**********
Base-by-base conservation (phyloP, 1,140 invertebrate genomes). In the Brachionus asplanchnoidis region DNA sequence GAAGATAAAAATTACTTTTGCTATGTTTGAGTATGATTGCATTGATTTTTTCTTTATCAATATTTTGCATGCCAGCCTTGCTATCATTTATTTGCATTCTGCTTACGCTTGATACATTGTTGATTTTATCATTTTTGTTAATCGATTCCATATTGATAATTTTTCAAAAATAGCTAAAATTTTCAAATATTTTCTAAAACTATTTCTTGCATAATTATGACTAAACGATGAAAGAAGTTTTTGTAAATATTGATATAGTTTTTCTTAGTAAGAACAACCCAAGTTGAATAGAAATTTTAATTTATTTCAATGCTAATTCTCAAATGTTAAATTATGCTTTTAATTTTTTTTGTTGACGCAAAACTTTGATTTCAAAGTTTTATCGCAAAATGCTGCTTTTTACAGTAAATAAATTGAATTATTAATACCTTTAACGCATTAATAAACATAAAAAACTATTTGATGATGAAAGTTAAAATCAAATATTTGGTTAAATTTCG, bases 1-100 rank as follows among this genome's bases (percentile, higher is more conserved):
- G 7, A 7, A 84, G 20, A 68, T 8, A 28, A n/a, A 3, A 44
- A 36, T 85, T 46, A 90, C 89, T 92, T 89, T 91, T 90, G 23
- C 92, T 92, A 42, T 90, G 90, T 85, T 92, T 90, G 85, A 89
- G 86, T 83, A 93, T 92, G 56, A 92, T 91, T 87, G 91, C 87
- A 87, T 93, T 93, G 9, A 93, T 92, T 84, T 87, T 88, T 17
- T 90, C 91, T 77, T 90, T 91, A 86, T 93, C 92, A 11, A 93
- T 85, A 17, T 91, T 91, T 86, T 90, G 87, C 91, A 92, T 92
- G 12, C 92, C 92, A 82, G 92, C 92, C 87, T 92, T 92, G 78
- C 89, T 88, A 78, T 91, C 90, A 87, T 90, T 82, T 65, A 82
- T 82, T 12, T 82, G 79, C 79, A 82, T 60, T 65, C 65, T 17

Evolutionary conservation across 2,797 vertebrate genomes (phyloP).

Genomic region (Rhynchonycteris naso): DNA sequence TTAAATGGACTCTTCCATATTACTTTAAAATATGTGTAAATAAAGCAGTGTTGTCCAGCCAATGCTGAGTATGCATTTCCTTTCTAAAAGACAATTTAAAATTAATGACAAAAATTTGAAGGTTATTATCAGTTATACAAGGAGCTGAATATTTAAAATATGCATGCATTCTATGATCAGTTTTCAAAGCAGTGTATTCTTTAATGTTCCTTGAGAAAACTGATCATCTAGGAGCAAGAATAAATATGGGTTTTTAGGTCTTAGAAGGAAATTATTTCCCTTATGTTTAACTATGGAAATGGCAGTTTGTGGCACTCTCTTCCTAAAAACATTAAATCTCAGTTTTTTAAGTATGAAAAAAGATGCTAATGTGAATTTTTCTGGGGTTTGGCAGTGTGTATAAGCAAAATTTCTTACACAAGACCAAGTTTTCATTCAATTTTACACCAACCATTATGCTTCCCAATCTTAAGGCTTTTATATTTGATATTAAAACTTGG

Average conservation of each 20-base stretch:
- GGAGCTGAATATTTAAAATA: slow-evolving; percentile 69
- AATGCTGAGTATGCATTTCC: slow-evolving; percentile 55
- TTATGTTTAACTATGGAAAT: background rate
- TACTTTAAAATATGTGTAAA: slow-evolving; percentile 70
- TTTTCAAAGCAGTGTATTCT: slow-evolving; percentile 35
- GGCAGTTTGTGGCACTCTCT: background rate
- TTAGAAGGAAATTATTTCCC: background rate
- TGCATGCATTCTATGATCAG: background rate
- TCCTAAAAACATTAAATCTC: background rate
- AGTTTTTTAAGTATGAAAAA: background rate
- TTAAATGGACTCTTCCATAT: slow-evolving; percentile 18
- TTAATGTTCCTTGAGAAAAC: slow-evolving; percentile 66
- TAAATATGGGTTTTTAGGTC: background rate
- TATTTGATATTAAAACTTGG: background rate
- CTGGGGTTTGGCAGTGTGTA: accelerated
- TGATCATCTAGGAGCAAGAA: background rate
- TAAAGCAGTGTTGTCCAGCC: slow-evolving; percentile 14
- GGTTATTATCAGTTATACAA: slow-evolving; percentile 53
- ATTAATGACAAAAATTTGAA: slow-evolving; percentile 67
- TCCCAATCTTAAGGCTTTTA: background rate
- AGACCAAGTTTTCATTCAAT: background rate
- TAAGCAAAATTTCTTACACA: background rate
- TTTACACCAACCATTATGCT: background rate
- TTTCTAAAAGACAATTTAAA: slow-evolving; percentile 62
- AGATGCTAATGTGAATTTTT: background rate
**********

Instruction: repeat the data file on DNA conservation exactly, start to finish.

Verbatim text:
Base-by-base conservation (phyloP, 1,140 invertebrate genomes). In the Brachionus asplanchnoidis region DNA sequence GAAGATAAAAATTACTTTTGCTATGTTTGAGTATGATTGCATTGATTTTTTCTTTATCAATATTTTGCATGCCAGCCTTGCTATCATTTATTTGCATTCTGCTTACGCTTGATACATTGTTGATTTTATCATTTTTGTTAATCGATTCCATATTGATAATTTTTCAAAAATAGCTAAAATTTTCAAATATTTTCTAAAACTATTTCTTGCATAATTATGACTAAACGATGAAAGAAGTTTTTGTAAATATTGATATAGTTTTTCTTAGTAAGAACAACCCAAGTTGAATAGAAATTTTAATTTATTTCAATGCTAATTCTCAAATGTTAAATTATGCTTTTAATTTTTTTTGTTGACGCAAAACTTTGATTTCAAAGTTTTATCGCAAAATGCTGCTTTTTACAGTAAATAAATTGAATTATTAATACCTTTAACGCATTAATAAACATAAAAAACTATTTGATGATGAAAGTTAAAATCAAATATTTGGTTAAATTTCG, bases 1-100 rank as follows among this genome's bases (percentile, higher is more conserved):
- G 7, A 7, A 84, G 20, A 68, T 8, A 28, A n/a, A 3, A 44
- A 36, T 85, T 46, A 90, C 89, T 92, T 89, T 91, T 90, G 23
- C 92, T 92, A 42, T 90, G 90, T 85, T 92, T 90, G 85, A 89
- G 86, T 83, A 93, T 92, G 56, A 92, T 91, T 87, G 91, C 87
- A 87, T 93, T 93, G 9, A 93, T 92, T 84, T 87, T 88, T 17
- T 90, C 91, T 77, T 90, T 91, A 86, T 93, C 92, A 11, A 93
- T 85, A 17, T 91, T 91, T 86, T 90, G 87, C 91, A 92, T 92
- G 12, C 92, C 92, A 82, G 92, C 92, C 87, T 92, T 92, G 78
- C 89, T 88, A 78, T 91, C 90, A 87, T 90, T 82, T 65, A 82
- T 82, T 12, T 82, G 79, C 79, A 82, T 60, T 65, C 65, T 17

Evolutionary conservation across 2,797 vertebrate genomes (phyloP).

Genomic region (Rhynchonycteris naso): DNA sequence TTAAATGGACTCTTCCATATTACTTTAAAATATGTGTAAATAAAGCAGTGTTGTCCAGCCAATGCTGAGTATGCATTTCCTTTCTAAAAGACAATTTAAAATTAATGACAAAAATTTGAAGGTTATTATCAGTTATACAAGGAGCTGAATATTTAAAATATGCATGCATTCTATGATCAGTTTTCAAAGCAGTGTATTCTTTAATGTTCCTTGAGAAAACTGATCATCTAGGAGCAAGAATAAATATGGGTTTTTAGGTCTTAGAAGGAAATTATTTCCCTTATGTTTAACTATGGAAATGGCAGTTTGTGGCACTCTCTTCCTAAAAACATTAAATCTCAGTTTTTTAAGTATGAAAAAAGATGCTAATGTGAATTTTTCTGGGGTTTGGCAGTGTGTATAAGCAAAATTTCTTACACAAGACCAAGTTTTCATTCAATTTTACACCAACCATTATGCTTCCCAATCTTAAGGCTTTTATATTTGATATTAAAACTTGG

Average conservation of each 20-base stretch:
- GGAGCTGAATATTTAAAATA: slow-evolving; percentile 69
- AATGCTGAGTATGCATTTCC: slow-evolving; percentile 55
- TTATGTTTAACTATGGAAAT: background rate
- TACTTTAAAATATGTGTAAA: slow-evolving; percentile 70
- TTTTCAAAGCAGTGTATTCT: slow-evolving; percentile 35
- GGCAGTTTGTGGCACTCTCT: background rate
- TTAGAAGGAAATTATTTCCC: background rate
- TGCATGCATTCTATGATCAG: background rate
- TCCTAAAAACATTAAATCTC: background rate
- AGTTTTTTAAGTATGAAAAA: background rate
- TTAAATGGACTCTTCCATAT: slow-evolving; percentile 18
- TTAATGTTCCTTGAGAAAAC: slow-evolving; percentile 66
- TAAATATGGGTTTTTAGGTC: background rate
- TATTTGATATTAAAACTTGG: background rate
- CTGGGGTTTGGCAGTGTGTA: accelerated
- TGATCATCTAGGAGCAAGAA: background rate
- TAAAGCAGTGTTGTCCAGCC: slow-evolving; percentile 14
- GGTTATTATCAGTTATACAA: slow-evolving; percentile 53
- ATTAATGACAAAAATTTGAA: slow-evolving; percentile 67
- TCCCAATCTTAAGGCTTTTA: background rate
- AGACCAAGTTTTCATTCAAT: background rate
- TAAGCAAAATTTCTTACACA: background rate
- TTTACACCAACCATTATGCT: background rate
- TTTCTAAAAGACAATTTAAA: slow-evolving; percentile 62
- AGATGCTAATGTGAATTTTT: background rate